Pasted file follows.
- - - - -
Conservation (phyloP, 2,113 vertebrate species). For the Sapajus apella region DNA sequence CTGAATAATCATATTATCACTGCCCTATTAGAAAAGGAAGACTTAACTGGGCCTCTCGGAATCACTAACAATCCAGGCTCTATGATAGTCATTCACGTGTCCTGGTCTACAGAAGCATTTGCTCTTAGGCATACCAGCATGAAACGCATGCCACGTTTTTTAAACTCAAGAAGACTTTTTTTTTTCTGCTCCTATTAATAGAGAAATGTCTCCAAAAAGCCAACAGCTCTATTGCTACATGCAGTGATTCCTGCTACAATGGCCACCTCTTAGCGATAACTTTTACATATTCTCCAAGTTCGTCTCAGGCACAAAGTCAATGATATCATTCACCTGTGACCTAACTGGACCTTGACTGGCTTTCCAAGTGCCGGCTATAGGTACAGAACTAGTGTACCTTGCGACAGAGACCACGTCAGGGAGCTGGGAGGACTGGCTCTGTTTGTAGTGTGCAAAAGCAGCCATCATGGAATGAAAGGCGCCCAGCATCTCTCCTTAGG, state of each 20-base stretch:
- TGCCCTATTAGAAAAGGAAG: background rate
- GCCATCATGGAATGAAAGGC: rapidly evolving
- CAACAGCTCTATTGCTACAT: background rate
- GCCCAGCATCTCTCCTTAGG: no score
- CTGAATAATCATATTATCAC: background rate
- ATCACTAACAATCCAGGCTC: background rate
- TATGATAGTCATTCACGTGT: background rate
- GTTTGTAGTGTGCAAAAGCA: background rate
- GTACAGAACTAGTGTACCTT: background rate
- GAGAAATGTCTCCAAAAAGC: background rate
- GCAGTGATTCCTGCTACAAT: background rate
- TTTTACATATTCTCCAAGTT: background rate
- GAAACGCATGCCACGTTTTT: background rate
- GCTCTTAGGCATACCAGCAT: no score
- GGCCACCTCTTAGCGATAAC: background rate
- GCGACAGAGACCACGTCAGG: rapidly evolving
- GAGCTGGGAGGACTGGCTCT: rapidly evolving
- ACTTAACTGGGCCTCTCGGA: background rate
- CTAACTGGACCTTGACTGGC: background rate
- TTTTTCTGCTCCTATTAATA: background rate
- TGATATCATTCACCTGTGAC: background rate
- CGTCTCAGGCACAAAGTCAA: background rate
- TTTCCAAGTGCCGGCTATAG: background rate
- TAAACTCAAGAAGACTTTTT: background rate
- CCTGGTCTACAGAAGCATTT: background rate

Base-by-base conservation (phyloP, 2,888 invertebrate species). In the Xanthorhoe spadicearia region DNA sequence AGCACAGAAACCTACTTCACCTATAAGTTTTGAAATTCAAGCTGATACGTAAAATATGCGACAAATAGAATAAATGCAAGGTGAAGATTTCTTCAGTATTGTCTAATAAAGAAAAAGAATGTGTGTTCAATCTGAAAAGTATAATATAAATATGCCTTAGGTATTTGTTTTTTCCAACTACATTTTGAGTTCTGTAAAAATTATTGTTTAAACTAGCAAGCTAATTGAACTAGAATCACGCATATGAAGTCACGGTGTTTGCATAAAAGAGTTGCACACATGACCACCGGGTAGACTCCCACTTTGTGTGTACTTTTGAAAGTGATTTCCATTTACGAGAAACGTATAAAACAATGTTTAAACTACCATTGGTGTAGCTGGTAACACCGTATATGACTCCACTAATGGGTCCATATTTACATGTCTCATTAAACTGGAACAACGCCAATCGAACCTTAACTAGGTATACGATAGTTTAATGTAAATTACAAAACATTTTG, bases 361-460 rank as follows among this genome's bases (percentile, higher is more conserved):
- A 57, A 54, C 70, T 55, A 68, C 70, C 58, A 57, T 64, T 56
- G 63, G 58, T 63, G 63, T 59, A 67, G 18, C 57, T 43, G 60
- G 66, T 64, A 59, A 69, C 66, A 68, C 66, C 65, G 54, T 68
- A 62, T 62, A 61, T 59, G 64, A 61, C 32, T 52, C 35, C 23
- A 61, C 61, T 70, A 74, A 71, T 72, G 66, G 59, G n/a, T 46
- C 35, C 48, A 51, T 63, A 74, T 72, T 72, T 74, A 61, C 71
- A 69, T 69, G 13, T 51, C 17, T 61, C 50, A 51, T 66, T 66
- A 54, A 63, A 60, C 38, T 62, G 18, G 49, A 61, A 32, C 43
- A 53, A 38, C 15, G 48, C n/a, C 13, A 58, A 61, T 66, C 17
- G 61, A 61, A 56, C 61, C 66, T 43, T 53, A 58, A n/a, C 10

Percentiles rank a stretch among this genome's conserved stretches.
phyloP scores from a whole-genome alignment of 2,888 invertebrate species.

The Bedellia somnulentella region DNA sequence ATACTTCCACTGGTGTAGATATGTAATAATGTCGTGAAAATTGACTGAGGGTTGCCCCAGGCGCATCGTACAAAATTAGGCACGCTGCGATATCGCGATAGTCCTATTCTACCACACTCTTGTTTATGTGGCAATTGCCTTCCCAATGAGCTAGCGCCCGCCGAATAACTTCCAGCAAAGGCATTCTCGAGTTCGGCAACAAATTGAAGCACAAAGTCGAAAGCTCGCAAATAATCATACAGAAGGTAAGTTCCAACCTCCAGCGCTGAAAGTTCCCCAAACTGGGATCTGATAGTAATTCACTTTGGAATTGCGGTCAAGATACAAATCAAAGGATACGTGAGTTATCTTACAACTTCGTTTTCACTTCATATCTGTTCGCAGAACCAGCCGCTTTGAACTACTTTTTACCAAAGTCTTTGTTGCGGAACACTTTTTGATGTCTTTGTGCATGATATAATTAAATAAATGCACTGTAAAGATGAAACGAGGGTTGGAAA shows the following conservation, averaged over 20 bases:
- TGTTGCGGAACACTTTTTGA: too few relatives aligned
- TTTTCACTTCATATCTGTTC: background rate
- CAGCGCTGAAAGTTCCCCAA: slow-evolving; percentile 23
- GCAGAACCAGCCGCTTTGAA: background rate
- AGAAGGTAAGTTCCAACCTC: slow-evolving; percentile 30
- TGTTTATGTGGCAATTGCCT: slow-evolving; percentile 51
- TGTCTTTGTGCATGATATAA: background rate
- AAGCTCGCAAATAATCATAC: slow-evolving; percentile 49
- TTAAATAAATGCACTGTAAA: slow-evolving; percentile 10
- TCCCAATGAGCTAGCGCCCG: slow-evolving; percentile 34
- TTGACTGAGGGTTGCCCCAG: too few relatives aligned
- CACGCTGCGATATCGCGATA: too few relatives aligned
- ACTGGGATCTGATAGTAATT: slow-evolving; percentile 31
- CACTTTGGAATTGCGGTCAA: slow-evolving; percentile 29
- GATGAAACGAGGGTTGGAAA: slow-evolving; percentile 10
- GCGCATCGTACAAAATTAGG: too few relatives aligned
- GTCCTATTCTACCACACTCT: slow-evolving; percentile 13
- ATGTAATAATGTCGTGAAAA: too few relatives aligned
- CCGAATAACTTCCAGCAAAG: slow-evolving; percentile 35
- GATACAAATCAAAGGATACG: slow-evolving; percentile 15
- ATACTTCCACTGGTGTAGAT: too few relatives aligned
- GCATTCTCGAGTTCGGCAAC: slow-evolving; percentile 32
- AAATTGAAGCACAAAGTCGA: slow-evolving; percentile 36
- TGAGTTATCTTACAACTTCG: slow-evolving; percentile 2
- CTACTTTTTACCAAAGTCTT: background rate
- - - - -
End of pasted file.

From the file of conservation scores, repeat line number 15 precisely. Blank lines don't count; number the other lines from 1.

- GCTCTTAGGCATACCAGCAT: no score